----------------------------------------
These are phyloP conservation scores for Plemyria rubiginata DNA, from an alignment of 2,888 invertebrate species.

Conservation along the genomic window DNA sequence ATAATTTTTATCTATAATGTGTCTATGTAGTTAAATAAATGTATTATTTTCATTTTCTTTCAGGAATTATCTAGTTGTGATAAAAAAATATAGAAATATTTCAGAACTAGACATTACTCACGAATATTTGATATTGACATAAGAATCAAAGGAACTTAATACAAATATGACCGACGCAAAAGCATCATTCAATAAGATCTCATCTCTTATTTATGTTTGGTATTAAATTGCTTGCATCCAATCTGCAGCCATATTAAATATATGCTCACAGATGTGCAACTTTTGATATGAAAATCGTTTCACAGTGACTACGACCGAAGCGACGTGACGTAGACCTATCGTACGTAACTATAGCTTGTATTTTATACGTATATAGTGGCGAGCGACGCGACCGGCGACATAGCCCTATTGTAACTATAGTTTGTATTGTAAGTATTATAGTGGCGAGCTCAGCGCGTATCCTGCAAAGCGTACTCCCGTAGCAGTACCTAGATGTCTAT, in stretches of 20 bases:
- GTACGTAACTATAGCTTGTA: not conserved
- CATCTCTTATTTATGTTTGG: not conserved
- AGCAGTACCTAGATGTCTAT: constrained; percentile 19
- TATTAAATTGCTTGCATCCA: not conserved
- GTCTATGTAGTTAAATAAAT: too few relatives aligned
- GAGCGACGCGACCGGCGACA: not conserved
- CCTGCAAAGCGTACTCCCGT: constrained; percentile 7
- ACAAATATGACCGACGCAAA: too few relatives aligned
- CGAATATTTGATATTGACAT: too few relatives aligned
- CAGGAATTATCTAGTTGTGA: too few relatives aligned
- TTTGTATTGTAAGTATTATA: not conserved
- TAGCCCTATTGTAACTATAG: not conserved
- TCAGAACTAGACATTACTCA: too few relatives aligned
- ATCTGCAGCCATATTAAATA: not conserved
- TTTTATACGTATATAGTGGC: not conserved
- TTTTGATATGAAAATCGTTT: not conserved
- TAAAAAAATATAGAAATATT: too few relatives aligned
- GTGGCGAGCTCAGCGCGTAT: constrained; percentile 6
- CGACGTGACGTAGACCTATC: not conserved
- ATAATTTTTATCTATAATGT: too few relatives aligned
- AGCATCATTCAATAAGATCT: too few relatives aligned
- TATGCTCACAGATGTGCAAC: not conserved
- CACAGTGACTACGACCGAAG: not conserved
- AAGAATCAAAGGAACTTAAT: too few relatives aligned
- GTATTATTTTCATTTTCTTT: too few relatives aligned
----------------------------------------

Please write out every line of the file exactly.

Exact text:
These are phyloP conservation scores for Plemyria rubiginata DNA, from an alignment of 2,888 invertebrate species.

Conservation along the genomic window DNA sequence ATAATTTTTATCTATAATGTGTCTATGTAGTTAAATAAATGTATTATTTTCATTTTCTTTCAGGAATTATCTAGTTGTGATAAAAAAATATAGAAATATTTCAGAACTAGACATTACTCACGAATATTTGATATTGACATAAGAATCAAAGGAACTTAATACAAATATGACCGACGCAAAAGCATCATTCAATAAGATCTCATCTCTTATTTATGTTTGGTATTAAATTGCTTGCATCCAATCTGCAGCCATATTAAATATATGCTCACAGATGTGCAACTTTTGATATGAAAATCGTTTCACAGTGACTACGACCGAAGCGACGTGACGTAGACCTATCGTACGTAACTATAGCTTGTATTTTATACGTATATAGTGGCGAGCGACGCGACCGGCGACATAGCCCTATTGTAACTATAGTTTGTATTGTAAGTATTATAGTGGCGAGCTCAGCGCGTATCCTGCAAAGCGTACTCCCGTAGCAGTACCTAGATGTCTAT, in stretches of 20 bases:
- GTACGTAACTATAGCTTGTA: not conserved
- CATCTCTTATTTATGTTTGG: not conserved
- AGCAGTACCTAGATGTCTAT: constrained; percentile 19
- TATTAAATTGCTTGCATCCA: not conserved
- GTCTATGTAGTTAAATAAAT: too few relatives aligned
- GAGCGACGCGACCGGCGACA: not conserved
- CCTGCAAAGCGTACTCCCGT: constrained; percentile 7
- ACAAATATGACCGACGCAAA: too few relatives aligned
- CGAATATTTGATATTGACAT: too few relatives aligned
- CAGGAATTATCTAGTTGTGA: too few relatives aligned
- TTTGTATTGTAAGTATTATA: not conserved
- TAGCCCTATTGTAACTATAG: not conserved
- TCAGAACTAGACATTACTCA: too few relatives aligned
- ATCTGCAGCCATATTAAATA: not conserved
- TTTTATACGTATATAGTGGC: not conserved
- TTTTGATATGAAAATCGTTT: not conserved
- TAAAAAAATATAGAAATATT: too few relatives aligned
- GTGGCGAGCTCAGCGCGTAT: constrained; percentile 6
- CGACGTGACGTAGACCTATC: not conserved
- ATAATTTTTATCTATAATGT: too few relatives aligned
- AGCATCATTCAATAAGATCT: too few relatives aligned
- TATGCTCACAGATGTGCAAC: not conserved
- CACAGTGACTACGACCGAAG: not conserved
- AAGAATCAAAGGAACTTAAT: too few relatives aligned
- GTATTATTTTCATTTTCTTT: too few relatives aligned